Joseph Stiglitz, who goes on to discuss the failures of particularly monetary policy models and assumptions. Get the full Monty tomorrow on the relay.
Another mind with a full grasp of the limitations of standard monetary theory was Hyman Minsky, and we'd like to recall today some of his insights.
One key to understanding what went wrong with monetary policy is that the money supply is substantially endogenous and the monetary policy authorities pretend the Fed makes the money.
Backing up. One of the favorite economic theories of the 1980s and 1990s was Rational Expectations. We see now the absurdity of this hypothesis that economic actors understand the effects of macro events and move to counter them. Most famously, individuals will see that government deficits mean higher taxes in the future and so will save more now and frustrate the intended stimulus effect of tax cuts.
Yes, that was the official rational expectations line. That was the belief system of many of the economists who are now in positions of policy power.
But if we say that rational expectations does not hold for the population at large, at least it might hold for the economically sophisticated. That is the bankers and corporations with vital interests in the affected markets. Well, no, we have seen that euphoric expectations seems to have influenced many of these, and more to the point, it was in the rational interests of these bankers to ride the wave upward, since they only collected bonuses, accolades from management and advanced in their careers, while those with more caution got the sack. But if not bankers, Why not the Fed? Surely the Fed can keep to its mission to avoid calamity by reining in the money supply when things get too hot.
And lets further pretend the Fed actually restricted reserve growth. Banks with insufficient reserves to fuel their part of the boom have two options -- borrowing either from the discount window or on the private money market.
Here following from Gary Dymski and Robert Pollin.
"Because of the high frwon costs associated with discount window borrowing, banks generally opt to raise funds from the money market. In the money market, financial institutions with excess reserves will lend to those with reserve shortages, either through repurchase agreements, the federal funds market, CDs, the eurodollar market, or some similar avenut -- that is, through the set of practices known as 'liability management'Indeed, this use of innovations IS THE VEHICLE THROUGH WHICH VELOCITY RISES.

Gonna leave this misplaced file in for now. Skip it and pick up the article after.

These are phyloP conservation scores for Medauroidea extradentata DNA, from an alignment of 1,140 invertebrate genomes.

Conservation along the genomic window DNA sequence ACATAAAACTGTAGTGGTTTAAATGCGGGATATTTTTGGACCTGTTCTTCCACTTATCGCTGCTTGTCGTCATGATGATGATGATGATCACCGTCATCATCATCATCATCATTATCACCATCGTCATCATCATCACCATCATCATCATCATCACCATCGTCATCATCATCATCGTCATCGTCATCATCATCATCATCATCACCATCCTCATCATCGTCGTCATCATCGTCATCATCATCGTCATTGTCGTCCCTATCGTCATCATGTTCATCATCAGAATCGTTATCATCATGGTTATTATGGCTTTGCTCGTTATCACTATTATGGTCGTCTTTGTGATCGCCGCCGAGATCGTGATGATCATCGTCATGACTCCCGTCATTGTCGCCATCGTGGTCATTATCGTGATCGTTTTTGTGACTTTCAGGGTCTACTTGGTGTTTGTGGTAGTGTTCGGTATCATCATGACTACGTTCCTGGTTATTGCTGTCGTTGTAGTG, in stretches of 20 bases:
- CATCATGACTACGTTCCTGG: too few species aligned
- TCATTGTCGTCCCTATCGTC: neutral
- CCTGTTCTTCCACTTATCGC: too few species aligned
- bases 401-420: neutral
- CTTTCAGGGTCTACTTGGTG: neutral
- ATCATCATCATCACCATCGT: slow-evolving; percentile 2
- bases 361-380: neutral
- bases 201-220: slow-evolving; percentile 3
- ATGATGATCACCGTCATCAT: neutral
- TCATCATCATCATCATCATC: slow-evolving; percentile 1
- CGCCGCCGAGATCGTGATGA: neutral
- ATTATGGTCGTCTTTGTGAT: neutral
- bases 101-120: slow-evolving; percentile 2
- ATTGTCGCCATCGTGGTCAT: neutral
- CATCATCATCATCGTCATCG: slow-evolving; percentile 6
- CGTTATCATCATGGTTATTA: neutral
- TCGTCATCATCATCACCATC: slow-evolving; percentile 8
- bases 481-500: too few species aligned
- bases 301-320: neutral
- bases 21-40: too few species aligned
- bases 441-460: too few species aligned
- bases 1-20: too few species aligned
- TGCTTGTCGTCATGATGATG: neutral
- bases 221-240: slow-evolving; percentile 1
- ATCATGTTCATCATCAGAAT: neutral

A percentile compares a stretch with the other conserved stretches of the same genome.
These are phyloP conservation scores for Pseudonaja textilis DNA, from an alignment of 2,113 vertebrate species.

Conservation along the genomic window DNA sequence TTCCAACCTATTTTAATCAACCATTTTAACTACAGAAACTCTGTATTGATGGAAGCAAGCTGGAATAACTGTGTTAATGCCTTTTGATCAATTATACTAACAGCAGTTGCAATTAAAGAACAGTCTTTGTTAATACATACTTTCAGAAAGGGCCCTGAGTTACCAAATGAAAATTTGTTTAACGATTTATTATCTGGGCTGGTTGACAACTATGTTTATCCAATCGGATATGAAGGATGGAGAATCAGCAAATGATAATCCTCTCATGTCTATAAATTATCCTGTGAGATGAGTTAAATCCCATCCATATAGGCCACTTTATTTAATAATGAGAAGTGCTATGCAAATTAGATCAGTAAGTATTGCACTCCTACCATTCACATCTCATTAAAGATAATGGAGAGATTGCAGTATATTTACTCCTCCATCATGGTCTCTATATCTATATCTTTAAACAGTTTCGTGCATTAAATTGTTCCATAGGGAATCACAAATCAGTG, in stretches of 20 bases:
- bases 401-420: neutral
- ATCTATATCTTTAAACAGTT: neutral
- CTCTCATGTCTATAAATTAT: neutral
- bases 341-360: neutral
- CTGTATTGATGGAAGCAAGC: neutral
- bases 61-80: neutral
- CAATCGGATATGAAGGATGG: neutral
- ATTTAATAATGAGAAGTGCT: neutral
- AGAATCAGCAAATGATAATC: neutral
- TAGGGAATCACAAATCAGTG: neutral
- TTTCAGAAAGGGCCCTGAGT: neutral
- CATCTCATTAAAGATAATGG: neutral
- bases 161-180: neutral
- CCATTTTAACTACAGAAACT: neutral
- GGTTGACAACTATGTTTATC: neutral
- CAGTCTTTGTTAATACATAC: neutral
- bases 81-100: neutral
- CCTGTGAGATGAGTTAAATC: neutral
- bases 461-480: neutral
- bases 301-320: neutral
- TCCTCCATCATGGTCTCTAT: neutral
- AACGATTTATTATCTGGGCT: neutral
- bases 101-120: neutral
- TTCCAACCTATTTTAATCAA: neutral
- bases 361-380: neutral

It is easy to understand how a single institution could meet its reserve needs in this way. Whether rising credit demand in the aggregate can be accommodated through the private money market, however, is another question. Minsky argues that through increases in the velocity of circulation, rising credit demand can be met to a considerable degree within the private money market."
Velocity is the V in the monetarist equation PQ = MV. PQ is price times quantity, or output. MV is money times velocity, the rate at which it turns over. As we've noted before, Monetarists like Friedman wanted to ignore V so money would be a lever of control. But V can be one or one hundred, so the size of M is not relevant.
Steve Keen has a simple model which explains a lot which has a key element the observation that as one entity lends it creates cash accounts in the borrowing entity, as well as those of its employees and suppliers. These create reserve capabilities and tend to abet the boom.